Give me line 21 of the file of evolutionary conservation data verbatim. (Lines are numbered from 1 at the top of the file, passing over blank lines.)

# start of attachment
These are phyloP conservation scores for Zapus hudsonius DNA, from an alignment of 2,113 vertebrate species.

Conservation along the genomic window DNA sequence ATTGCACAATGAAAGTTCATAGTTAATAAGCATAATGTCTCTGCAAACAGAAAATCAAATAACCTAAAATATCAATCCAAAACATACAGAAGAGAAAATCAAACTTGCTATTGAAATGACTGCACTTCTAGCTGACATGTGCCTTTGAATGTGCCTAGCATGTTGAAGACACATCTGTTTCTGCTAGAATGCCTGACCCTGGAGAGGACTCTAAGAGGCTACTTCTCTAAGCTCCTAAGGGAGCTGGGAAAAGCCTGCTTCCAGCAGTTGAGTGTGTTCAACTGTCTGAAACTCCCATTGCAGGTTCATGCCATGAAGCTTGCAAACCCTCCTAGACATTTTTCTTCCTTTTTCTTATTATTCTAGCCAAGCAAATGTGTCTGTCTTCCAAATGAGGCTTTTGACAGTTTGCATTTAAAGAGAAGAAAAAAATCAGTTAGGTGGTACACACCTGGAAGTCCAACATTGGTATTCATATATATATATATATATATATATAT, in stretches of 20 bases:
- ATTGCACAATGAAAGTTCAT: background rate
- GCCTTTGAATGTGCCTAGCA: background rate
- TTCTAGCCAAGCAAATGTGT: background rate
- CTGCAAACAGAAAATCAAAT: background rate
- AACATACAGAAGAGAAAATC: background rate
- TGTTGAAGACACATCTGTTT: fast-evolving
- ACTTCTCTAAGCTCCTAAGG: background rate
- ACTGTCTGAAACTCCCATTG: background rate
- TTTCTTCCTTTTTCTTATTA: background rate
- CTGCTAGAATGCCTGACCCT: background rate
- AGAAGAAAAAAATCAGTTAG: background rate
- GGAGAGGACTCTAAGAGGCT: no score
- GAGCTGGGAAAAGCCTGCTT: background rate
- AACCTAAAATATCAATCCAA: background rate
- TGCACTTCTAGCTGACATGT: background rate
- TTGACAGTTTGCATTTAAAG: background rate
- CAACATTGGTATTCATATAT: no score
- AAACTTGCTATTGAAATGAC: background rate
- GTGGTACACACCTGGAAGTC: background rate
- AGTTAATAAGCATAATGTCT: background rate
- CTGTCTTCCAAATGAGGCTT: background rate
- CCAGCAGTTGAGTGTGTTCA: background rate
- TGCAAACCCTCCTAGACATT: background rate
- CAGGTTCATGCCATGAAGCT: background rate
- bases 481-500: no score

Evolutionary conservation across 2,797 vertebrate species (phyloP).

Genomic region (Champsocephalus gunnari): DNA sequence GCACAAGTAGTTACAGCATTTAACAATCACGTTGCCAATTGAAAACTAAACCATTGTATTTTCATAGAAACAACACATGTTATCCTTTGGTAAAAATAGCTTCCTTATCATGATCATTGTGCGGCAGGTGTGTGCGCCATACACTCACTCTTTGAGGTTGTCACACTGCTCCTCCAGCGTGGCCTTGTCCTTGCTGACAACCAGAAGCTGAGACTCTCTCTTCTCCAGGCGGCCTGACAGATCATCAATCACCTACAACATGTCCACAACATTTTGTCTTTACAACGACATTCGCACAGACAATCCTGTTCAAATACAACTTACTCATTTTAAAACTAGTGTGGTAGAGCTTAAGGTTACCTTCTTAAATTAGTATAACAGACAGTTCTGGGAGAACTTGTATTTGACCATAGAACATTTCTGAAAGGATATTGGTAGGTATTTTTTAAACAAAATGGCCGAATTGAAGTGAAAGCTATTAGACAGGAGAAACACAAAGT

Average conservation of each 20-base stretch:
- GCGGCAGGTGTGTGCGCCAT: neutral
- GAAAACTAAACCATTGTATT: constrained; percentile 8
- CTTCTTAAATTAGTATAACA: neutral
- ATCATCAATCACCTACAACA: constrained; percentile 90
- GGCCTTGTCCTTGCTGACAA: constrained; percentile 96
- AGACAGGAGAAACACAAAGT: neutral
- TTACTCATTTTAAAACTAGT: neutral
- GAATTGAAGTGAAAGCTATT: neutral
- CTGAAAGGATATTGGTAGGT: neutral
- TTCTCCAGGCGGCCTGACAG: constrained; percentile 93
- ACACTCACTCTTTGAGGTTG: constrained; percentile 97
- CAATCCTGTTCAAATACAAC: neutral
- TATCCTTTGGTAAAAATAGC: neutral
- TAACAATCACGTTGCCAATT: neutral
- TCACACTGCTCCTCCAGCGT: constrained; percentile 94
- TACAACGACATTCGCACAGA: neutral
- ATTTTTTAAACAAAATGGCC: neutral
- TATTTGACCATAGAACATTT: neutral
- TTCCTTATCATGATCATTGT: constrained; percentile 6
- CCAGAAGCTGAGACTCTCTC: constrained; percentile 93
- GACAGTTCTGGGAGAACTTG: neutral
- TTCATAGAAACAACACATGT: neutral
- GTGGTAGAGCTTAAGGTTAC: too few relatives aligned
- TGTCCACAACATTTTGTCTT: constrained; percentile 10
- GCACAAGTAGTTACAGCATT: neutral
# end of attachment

- GTGGTACACACCTGGAAGTC: background rate